You choose, we deliver
If you are interested in this story, you might be interested in others from The Journal Gazette. Go to and pick the subjects you care most about. We'll deliver your customized daily news report at 3 a.m. Fort Wayne time, right to your email.

The Scoop

File | The Journal Gazette

Police on lookout for school bus ‘stop’ arm violations

Statement as issued Tuesday by the Fort Wayne Police Department:

Fort Wayne, Ind. – School Transportation Officials are reporting an increasing number of school bus stop arm violations, and in an effort to increase safety for those students boarding on/off school buses, the Fort Wayne Police Department is reminding motorists of their duty to stop for stopped school buses, specifically on undivided roadways.

Many of the violations are occurring on four-lane undivided roadways such as Illinois Road, Aboite Center Road, E. Rudisill Blvd., Spy Run Avenue, and Hobson Road where school bus drivers are reporting that oncoming traffic/vehicles are disregarding the extended ‘STOP’ arm of the school bus.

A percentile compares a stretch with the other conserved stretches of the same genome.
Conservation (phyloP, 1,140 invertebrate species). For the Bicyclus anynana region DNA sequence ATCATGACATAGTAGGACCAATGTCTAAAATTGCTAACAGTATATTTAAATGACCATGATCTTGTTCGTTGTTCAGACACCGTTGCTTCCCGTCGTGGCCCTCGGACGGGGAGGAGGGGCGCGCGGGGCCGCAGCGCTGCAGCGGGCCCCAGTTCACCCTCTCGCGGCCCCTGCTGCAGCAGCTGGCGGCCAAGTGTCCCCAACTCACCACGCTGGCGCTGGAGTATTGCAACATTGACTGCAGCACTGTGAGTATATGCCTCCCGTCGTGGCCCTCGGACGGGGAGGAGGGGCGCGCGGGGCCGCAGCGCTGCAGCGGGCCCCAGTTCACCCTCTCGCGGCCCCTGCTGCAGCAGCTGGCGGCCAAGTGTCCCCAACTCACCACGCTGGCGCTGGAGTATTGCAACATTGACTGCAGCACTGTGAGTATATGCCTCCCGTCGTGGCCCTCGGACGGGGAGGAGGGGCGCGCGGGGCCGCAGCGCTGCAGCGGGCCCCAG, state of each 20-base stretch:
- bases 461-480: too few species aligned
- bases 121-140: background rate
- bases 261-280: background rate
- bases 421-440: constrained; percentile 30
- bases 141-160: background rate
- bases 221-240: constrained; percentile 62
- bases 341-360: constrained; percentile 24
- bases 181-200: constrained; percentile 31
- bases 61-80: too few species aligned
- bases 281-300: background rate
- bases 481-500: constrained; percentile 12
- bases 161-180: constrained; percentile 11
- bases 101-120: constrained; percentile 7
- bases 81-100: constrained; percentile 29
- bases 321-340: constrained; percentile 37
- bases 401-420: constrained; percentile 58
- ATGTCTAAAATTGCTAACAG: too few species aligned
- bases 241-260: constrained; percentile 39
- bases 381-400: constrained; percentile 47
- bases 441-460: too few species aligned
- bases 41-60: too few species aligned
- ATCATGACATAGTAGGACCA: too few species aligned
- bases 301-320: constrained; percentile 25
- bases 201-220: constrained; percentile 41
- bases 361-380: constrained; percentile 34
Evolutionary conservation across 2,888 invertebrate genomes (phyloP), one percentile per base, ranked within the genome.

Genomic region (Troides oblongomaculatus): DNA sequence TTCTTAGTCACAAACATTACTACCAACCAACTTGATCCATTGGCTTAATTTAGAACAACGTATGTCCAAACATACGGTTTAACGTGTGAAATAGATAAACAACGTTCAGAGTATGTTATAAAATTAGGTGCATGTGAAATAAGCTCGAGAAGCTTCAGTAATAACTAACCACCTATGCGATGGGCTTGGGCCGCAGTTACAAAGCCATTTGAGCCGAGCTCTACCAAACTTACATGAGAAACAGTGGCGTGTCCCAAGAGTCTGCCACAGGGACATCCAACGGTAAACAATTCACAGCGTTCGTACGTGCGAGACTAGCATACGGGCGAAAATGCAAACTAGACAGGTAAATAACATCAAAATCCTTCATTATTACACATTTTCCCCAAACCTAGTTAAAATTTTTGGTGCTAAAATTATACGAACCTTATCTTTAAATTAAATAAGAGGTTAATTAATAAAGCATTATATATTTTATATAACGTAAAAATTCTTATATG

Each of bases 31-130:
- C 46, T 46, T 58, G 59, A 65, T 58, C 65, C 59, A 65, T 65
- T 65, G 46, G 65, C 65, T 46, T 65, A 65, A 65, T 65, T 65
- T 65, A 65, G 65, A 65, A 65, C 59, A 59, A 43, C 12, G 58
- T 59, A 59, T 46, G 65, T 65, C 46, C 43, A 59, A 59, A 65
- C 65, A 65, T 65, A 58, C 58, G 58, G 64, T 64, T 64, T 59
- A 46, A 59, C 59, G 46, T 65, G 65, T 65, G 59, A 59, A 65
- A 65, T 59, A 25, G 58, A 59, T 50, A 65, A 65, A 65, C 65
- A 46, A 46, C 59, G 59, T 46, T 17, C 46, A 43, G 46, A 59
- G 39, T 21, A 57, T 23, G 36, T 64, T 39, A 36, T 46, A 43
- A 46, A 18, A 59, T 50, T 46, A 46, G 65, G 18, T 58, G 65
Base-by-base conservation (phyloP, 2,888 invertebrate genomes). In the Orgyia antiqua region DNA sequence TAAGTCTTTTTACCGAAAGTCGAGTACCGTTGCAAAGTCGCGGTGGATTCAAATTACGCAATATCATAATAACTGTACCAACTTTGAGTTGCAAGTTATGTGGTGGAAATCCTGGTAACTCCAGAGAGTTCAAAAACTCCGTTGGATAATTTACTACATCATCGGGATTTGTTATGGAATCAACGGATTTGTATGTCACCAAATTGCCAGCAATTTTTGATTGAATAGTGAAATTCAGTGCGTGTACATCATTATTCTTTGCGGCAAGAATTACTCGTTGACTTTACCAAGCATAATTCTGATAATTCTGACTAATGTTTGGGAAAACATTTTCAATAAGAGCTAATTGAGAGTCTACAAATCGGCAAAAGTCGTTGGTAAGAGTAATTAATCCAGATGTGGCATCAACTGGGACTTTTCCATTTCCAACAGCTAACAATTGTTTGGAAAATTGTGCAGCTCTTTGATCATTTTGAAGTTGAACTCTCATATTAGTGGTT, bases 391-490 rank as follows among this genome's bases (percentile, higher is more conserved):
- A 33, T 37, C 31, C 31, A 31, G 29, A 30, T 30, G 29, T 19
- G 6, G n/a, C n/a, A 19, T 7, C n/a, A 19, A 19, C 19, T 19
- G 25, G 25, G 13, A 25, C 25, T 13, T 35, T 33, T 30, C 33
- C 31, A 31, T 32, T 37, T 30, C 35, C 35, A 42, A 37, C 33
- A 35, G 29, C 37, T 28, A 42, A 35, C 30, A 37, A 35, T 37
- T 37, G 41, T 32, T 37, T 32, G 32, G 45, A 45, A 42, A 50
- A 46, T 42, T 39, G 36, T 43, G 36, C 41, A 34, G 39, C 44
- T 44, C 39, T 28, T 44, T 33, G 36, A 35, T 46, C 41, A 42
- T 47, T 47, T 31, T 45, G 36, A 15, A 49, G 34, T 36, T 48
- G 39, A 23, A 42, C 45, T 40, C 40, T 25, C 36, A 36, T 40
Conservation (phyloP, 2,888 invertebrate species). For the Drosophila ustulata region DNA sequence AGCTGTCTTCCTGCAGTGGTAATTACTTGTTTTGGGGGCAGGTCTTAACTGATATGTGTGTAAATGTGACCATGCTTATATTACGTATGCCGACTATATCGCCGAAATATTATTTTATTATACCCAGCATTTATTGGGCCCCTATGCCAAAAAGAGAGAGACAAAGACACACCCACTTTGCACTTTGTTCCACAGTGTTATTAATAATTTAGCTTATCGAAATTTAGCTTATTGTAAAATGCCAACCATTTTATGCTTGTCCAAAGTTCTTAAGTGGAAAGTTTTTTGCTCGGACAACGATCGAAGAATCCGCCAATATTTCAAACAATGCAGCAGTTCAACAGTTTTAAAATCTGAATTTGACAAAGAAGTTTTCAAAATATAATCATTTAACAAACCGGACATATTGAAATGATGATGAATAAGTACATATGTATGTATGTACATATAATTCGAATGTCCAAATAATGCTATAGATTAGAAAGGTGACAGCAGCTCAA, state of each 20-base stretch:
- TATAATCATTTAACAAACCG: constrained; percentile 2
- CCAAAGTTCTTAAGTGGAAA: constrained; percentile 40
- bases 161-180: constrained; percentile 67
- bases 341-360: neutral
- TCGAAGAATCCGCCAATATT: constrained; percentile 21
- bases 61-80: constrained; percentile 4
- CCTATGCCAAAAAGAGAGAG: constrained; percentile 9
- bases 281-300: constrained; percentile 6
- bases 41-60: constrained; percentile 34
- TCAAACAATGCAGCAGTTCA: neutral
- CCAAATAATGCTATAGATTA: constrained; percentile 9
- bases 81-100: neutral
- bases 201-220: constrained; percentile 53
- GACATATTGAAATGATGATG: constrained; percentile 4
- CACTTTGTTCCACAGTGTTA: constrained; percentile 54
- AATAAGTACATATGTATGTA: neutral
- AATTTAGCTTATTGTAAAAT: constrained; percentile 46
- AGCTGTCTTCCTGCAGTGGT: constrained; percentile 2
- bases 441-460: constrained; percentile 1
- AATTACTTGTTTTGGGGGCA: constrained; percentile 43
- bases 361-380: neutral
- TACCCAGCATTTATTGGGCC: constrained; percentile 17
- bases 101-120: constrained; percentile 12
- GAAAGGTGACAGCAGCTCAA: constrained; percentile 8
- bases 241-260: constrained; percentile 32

An undivided roadway is one where a barrier (or intervening space) does not exist to separate lanes of oncoming traffic. On undivided roadways, motorists in all lanes of travel are required to stop when a school bus has stopped and has the ‘STOP’ device extended.

Thousands of students are transported daily to and from school via school buses and should be able to board school buses safely, without fear of being struck by a moving vehicle. Drivers of vehicles who are encountering school buses need to slow down and be ready to stop if need be.

Police remind motorists that passing a school bus that is stopped on a roadway with the arm signal device (STOP Arm) extended is a Class B misdemeanor punishable by up to 180 days in jail, and a $1,000 fine. The offense is a Class A misdemeanor if it causes bodily injury to a person and is punishable by up to one year of incarceration and a $5,000 fine.

Motorists can expect to see patrol vehicles in those areas identified as areas of concern.

Send items for The Scoop to